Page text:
German police recently seized more than 75 properties in Berlin owned by a Lebanese family suspected of organized crime, including the theft of a 100-kilogram gold coin struck by the Royal Canadian Mint in 2007 and stolen from the Bode Museum last March.
Three family members were detained after the heist of the iconic coin, which was on loan at the museum since 2010 but did not belong to the Mint.
A total of 77 houses, apartment blocks and garden allotments worth about 10 million euros ($15.1 million Cdn.), German media report. The gold coin has not been recovered.
FIVE 100-KILO COINS
PURCHASED IN 2007
The Mint struck a very limited quantity of 100-kilogram gold coins after unveiling the first Big Maple Leaf in 2007. Only five examples were ever purchased by investors from around the world, and the stolen coin was one of those pieces.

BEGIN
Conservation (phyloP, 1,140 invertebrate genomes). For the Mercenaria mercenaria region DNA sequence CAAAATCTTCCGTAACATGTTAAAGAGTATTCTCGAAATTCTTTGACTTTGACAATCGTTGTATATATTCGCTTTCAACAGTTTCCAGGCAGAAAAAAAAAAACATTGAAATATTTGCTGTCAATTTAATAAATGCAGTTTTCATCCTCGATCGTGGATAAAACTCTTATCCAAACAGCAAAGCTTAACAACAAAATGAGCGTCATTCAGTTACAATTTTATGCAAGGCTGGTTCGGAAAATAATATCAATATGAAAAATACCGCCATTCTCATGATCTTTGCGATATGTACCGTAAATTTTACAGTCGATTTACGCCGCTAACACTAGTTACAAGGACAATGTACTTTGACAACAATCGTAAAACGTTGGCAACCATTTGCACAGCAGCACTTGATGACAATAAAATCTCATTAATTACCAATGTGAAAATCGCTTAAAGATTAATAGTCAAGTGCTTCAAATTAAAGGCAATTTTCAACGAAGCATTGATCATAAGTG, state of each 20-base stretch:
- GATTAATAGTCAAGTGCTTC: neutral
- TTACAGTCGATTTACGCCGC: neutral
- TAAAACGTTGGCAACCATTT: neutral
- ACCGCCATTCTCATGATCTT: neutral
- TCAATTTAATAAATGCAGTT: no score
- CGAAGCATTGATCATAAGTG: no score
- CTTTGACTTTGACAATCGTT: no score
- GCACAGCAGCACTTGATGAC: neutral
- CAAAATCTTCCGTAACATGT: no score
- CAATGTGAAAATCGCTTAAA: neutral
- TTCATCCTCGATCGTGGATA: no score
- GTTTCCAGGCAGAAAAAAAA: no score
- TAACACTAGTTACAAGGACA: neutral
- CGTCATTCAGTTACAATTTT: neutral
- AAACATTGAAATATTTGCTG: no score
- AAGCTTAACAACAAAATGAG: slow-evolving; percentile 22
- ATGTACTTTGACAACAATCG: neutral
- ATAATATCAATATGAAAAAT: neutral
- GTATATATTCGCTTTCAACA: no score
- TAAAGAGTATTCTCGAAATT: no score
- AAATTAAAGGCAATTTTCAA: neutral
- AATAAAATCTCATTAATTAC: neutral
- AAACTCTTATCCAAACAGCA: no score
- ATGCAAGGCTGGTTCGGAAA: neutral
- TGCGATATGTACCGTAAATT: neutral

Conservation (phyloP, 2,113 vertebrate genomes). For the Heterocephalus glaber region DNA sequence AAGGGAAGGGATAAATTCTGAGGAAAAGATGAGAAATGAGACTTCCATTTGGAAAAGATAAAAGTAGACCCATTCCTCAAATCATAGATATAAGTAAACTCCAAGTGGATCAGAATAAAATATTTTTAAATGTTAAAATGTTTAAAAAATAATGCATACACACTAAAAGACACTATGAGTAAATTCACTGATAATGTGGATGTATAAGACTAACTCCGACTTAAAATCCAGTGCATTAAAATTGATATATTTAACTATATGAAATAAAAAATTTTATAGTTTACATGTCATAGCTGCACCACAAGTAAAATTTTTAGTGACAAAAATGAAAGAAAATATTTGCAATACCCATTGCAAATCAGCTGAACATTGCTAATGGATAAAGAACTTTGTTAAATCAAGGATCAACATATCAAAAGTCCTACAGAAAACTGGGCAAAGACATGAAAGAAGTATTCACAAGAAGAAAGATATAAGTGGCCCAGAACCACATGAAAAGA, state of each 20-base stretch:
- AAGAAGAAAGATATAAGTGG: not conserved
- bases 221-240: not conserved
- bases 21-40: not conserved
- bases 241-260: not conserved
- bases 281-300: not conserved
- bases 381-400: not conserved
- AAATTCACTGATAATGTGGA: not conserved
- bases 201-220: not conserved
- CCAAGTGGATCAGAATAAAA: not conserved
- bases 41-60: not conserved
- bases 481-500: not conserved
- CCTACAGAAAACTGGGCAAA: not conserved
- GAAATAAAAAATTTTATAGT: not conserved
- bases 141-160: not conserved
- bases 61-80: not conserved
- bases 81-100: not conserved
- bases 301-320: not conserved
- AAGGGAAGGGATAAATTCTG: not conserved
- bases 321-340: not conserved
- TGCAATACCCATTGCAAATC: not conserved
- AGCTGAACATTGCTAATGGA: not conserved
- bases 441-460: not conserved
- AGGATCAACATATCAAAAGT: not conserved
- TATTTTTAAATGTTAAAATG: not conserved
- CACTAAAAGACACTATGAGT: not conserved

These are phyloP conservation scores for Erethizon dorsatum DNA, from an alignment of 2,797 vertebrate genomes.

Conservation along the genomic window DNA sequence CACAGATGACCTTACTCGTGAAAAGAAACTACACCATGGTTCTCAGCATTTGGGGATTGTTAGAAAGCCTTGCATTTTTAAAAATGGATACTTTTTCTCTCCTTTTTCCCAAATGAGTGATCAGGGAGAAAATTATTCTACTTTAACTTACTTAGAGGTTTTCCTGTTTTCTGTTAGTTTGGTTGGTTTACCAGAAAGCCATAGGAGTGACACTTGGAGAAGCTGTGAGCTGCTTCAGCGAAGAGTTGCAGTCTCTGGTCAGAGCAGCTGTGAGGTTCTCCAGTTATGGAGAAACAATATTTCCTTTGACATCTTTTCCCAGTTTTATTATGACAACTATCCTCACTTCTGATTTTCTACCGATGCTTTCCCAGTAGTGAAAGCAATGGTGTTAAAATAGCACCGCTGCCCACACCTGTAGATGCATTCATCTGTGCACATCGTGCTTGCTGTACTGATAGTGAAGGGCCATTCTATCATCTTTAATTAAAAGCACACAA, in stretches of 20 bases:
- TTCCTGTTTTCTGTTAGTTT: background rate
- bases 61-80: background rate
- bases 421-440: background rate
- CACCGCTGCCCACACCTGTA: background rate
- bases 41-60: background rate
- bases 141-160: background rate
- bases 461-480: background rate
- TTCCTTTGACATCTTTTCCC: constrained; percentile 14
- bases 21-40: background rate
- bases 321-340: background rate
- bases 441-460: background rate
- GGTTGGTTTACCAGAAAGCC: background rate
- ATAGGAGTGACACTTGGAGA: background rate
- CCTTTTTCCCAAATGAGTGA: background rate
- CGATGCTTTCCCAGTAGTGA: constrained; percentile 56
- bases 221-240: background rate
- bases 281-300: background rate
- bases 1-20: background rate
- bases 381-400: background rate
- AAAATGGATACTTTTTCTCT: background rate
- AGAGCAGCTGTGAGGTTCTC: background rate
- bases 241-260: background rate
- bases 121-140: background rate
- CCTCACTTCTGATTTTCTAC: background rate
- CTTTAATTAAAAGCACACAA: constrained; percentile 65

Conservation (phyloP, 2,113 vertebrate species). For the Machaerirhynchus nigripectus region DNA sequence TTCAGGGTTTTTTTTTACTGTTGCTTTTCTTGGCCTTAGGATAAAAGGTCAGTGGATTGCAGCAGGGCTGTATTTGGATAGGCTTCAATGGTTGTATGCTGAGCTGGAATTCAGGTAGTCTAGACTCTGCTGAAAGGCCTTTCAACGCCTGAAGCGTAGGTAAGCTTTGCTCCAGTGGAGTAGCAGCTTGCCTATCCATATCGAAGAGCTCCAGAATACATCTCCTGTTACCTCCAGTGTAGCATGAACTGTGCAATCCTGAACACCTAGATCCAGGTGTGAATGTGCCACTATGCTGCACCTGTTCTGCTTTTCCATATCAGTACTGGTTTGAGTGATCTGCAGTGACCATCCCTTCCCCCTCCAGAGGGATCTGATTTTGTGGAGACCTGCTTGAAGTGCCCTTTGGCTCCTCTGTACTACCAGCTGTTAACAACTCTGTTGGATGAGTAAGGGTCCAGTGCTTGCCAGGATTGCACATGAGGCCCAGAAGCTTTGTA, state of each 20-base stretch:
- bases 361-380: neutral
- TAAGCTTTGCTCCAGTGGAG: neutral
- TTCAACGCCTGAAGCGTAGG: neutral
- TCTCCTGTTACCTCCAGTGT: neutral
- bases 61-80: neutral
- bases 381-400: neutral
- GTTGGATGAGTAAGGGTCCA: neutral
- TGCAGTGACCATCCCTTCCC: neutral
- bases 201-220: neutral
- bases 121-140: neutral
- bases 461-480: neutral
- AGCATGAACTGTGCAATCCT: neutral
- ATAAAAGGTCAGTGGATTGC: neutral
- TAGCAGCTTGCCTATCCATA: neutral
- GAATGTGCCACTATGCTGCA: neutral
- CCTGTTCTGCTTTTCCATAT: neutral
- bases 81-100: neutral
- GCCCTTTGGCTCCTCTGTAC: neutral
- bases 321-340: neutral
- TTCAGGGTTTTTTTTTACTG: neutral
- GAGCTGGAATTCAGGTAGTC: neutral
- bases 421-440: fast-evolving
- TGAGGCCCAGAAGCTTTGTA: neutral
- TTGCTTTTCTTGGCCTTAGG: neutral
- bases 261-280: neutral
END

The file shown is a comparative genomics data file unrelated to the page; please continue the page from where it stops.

The coin belonged to one of Berlin’s most most significant numismatic collections, the Münzkabinett collection, which includes more than 540,000 pieces.
Although the coin was issued with a face value of $1 million, its bullion value sits at about $5.4 million today. In addition to its weight of 100 kilograms, the “Big Maple Leaf” has a 53.34-centimetre diameter and a 3.81-centimetre thickness.
The Big Maple Leaf was certified by Guinness World Records to be the world’s largest gold coin in October 2007. Produced at the Mint’s Ottawa facility, the coin features a hand-polished maple leaf design by Mint artist and senior engraver Stan Witten on its reverse. The obverse bears the effigy of Queen Elizabeth II by Susana Blunt.
According to German media, there are concerns the gold was melted down and sold.
Police suspect the seized properties were acquired through the proceeds of crime. Members of the family are suspected of crimes such as murder, drug dealing and human trafficking.